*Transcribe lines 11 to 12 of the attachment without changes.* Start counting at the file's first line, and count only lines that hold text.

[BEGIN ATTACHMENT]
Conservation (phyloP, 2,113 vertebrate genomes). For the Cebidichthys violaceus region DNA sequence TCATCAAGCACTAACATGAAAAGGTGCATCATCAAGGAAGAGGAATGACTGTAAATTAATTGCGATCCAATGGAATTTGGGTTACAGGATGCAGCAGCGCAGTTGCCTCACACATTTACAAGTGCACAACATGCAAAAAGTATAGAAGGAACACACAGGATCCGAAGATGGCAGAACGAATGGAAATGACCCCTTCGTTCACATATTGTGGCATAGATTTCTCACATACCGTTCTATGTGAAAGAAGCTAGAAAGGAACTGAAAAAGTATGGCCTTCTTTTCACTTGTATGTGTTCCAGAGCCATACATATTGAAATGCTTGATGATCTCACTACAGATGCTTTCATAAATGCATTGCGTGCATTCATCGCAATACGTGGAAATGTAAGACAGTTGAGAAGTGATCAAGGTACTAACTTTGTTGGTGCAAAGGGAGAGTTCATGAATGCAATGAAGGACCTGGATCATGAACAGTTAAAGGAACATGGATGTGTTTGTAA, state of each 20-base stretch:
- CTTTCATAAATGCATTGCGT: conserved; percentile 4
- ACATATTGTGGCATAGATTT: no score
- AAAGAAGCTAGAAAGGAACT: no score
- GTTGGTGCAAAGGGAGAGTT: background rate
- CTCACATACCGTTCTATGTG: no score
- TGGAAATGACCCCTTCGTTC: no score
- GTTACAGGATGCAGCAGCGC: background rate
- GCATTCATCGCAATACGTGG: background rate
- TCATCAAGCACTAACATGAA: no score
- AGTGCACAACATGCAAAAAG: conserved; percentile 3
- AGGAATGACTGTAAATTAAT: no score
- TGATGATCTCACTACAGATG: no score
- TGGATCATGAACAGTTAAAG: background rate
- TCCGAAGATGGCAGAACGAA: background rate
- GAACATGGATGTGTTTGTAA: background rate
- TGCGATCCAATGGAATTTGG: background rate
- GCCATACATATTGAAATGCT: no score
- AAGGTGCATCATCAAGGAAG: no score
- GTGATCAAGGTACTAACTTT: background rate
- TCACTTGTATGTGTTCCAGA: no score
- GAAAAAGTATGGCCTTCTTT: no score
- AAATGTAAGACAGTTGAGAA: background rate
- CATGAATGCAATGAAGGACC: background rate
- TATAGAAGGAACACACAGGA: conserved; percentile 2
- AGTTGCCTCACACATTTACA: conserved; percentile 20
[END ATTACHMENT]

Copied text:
- AGTGCACAACATGCAAAAAG: conserved; percentile 3
- AGGAATGACTGTAAATTAAT: no score